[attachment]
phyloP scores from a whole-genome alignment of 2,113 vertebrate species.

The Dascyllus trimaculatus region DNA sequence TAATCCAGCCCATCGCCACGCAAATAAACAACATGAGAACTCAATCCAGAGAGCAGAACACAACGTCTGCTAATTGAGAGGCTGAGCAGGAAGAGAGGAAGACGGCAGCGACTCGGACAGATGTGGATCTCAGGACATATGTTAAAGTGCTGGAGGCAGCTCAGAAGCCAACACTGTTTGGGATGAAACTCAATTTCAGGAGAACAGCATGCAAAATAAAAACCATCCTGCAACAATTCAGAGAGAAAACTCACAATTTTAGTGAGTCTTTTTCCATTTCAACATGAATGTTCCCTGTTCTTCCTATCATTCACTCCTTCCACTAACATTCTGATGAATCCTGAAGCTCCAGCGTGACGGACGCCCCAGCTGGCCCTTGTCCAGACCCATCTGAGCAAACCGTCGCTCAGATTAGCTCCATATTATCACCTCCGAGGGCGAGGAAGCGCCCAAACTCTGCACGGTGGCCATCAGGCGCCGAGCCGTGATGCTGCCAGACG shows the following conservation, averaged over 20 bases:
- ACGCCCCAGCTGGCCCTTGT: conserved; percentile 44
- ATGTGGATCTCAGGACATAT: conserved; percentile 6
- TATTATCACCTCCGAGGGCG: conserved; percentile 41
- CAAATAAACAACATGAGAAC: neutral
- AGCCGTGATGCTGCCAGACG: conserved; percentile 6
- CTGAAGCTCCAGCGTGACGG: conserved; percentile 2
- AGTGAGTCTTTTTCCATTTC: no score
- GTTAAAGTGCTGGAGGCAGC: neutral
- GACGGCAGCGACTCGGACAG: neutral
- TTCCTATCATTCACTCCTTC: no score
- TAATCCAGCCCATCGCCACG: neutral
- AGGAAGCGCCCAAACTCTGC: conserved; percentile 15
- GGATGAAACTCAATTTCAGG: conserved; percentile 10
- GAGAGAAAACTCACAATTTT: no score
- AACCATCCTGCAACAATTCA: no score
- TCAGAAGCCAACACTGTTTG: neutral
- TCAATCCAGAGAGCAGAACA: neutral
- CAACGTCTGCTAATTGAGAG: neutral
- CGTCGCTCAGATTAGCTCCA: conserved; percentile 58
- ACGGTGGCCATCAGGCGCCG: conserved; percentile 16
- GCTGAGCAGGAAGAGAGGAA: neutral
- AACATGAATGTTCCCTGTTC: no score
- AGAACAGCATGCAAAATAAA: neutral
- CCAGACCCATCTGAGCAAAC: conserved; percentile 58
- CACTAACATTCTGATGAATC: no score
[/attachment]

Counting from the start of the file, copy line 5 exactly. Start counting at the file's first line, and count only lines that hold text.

- TATTATCACCTCCGAGGGCG: conserved; percentile 41